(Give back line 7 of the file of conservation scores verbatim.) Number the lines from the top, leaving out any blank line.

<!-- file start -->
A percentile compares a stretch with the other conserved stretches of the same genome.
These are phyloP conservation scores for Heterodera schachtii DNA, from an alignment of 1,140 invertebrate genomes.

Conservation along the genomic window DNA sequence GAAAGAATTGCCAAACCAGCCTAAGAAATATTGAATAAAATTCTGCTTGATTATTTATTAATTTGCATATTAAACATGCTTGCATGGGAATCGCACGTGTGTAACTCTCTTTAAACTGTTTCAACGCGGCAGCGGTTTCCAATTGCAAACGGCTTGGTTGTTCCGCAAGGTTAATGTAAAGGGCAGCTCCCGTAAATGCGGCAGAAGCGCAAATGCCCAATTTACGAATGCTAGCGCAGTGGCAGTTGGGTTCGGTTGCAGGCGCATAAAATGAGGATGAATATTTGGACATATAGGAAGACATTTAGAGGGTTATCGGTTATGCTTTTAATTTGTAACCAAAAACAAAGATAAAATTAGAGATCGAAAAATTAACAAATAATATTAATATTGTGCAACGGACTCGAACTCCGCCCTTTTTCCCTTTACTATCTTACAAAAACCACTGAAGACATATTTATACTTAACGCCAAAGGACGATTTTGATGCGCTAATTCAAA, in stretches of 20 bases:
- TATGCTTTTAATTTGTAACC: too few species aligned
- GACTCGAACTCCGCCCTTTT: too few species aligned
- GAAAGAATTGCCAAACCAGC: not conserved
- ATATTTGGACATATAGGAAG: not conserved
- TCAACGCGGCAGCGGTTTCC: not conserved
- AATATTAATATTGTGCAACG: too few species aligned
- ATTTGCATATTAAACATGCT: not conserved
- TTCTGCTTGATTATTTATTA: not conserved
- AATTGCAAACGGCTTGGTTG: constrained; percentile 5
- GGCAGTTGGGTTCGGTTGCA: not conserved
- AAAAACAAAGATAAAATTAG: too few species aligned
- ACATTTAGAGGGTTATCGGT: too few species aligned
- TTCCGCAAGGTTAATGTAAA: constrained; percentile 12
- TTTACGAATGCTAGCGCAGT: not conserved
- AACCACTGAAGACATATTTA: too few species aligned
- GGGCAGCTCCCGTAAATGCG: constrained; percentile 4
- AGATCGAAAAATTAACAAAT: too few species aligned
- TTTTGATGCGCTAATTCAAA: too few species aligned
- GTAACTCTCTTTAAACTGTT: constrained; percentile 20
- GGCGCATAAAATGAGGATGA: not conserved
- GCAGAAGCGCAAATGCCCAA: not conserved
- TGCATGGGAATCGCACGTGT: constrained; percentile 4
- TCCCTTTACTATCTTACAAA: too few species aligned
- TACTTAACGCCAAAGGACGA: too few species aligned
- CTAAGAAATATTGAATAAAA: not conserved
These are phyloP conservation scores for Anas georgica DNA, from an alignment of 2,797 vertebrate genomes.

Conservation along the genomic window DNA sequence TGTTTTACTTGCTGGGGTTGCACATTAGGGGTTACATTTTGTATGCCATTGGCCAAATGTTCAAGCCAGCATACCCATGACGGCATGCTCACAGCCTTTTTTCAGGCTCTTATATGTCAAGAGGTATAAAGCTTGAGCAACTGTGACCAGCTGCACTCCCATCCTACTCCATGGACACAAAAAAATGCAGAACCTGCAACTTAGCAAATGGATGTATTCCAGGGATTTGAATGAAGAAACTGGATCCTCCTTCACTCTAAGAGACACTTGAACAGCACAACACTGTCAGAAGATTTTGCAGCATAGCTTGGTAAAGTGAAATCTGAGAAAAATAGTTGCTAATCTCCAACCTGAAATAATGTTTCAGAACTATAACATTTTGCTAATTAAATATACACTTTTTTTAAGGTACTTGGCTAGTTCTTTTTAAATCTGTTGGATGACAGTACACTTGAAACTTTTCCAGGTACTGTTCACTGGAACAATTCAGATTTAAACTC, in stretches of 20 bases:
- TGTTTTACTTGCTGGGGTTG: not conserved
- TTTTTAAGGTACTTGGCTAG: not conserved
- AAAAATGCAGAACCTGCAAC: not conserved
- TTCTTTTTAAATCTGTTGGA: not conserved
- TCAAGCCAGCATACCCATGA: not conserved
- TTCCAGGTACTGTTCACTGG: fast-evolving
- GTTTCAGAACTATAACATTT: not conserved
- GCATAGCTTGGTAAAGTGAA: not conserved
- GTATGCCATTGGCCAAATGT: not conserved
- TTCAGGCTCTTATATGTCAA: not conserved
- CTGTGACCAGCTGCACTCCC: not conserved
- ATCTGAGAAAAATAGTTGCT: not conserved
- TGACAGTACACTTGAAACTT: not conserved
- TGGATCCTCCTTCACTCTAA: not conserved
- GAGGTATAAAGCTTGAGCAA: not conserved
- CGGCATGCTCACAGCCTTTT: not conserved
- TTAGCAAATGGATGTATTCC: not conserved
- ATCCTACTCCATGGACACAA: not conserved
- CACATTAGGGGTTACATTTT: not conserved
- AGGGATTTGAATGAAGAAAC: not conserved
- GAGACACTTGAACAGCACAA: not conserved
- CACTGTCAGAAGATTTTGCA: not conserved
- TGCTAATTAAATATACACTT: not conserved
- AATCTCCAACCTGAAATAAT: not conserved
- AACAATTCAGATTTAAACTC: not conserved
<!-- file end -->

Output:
- ATATTTGGACATATAGGAAG: not conserved